Forget a shot clock, time between points only builds the suspense
In most sports, excessive lollygagging diminishes the excitement of the game
An appropriate amount of time between points only adds to the suspense
When used only for strategy, bathroom breaks must be strictly enforced
I'm generally not a big fan of dawdling, in any sport. There should be a ban on self-obsessed batters who step out of the box after every pitch to fuss with their equipment and really think things over. Out on the golf course, I've considered throwing rotten tomatoes at that guy who thinks he's Nick Faldo and studies every putt from four different angles.
For some reason, I'm not put off by time violations in tennis. I've witnessed countless matches at the majors, both momentous and forgettable, and I've never once thought to myself, "Get on with it, for cryin' out loud!" And I can't imagine anyone actually being in favor of a time clock.
The issue got considerable play at this year's Wimbledon, largely because the primary violators came straight from the penthouse. Rafael Nadal, at first glance an untamed beast of a competitor, is irrevocably bound by nerdy superstition and drawn-out routines. The rarely enforced rule limits players to 25 seconds (20 at the majors) between the conclusion of a point and the ensuing serve, yet eventual champion Novak Djokovic occasionally took up to 40 seconds during his third-round match against Marcos Baghdatis.
In an interview with The New York Times, the esteemed John Newcombe revealed his disdain: "I wouldn't stand for it. I would say to the umpire before the match, 'I want you to know that if we go over 25 seconds with the ball bounce, I'm complaining.' In fact, if he went over a certain number of ball bounces, I would turn around and walk away. I wouldn't stand there and receive it.
"It's an old tactic," Newcombe said. "Jimmy Connors used to bounce the ball four times, but when he was down 15-30 or 15-40, he'd bounce it 14 times."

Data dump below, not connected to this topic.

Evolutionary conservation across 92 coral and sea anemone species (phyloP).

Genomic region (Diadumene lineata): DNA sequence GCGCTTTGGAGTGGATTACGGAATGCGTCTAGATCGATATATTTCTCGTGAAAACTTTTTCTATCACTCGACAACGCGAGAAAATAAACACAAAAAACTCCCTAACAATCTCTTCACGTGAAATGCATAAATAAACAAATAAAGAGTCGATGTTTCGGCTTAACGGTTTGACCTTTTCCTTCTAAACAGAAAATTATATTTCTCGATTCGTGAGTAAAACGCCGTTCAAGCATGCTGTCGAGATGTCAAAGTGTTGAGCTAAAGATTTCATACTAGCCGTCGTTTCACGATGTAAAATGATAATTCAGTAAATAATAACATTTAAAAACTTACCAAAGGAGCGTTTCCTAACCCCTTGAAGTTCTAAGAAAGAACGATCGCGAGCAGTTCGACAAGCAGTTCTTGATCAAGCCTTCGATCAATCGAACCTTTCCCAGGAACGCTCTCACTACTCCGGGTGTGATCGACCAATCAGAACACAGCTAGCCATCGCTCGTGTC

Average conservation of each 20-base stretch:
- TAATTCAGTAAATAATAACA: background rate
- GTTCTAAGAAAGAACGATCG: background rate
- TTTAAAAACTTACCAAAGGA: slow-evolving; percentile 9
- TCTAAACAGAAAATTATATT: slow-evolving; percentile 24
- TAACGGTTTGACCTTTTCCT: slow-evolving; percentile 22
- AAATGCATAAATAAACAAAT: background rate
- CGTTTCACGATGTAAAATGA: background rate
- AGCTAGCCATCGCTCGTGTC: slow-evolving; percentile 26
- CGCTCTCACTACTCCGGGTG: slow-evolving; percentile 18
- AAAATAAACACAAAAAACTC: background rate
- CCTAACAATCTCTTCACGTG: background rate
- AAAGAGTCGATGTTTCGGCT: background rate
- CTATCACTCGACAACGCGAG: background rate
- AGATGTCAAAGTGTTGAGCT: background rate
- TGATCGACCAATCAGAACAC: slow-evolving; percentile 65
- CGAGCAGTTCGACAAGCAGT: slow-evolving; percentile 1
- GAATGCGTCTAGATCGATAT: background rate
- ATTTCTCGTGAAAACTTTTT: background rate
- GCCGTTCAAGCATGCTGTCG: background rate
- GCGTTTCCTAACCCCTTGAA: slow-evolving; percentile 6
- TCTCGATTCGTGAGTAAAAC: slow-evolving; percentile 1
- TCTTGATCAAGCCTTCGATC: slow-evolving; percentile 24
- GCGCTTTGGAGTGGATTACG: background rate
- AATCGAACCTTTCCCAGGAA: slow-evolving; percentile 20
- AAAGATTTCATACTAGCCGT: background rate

There's something about tennis that, to me, makes all of this acceptable. The nature of the sport gives observers time to think and analyze (it's a wonderful sport to cover, in that sense). There's no doubt I'd get ticked off by a really awful player slowing things down, but in the elite atmosphere of the pro tours, I think most fans appreciate the ever-growing drama between points. I find it interesting, not annoying, when a player strategically changes the pace. Connors and John McEnroe were masters of the mind game, and let's face it, players are all alone out there, left to their own devices. Spectators come to recognize the gentlemen, and the rogues, and thus form a template for opinion.
I don't see how a shot clock would work. What happens if there's a sudden commotion in the stands, or a delay while fans get seated, or a crazy point that finds a player sprawled face-down in the corner of the arena -- or actually in the stands? What if a standing ovation breaks out, and everyone's basking in the glory of a special moment? The shot clock would be rendered irrelevant, and now you're leaving exceptions in the hands of the chair umpire -- a responsibility he'd rather not accept.
(Also: Picture a scene at the U.S. Open. Tense moment, the shot clock's winding down on Djokovic, and some noisy drunk counts it down: "Four! Three! Two! One!")
I wouldn't mind a few changes in the realm of lollygagging. There's no excuse for the "bathroom break" when it has nothing to do with bodily functions, but rather a forced change of mood. Players have abused this rule for years, trying to gain an edge they do not deserve, and the allotted time should be both stringent and strictly enforced. Show up late from one of these dubious forays, and it's a point penalty.
We've probably seen enough of the towel obsession, as well. Thanks mostly to Nadal, who towels off after every point (inexcusable, when you think about it), players are asking ball kids to be towel attendants, too, and it's a lamentable waste of time.
If the players from past eras could play a three-hour match in sweltering heat without towels (until the changeovers, of course), so can today's generation.
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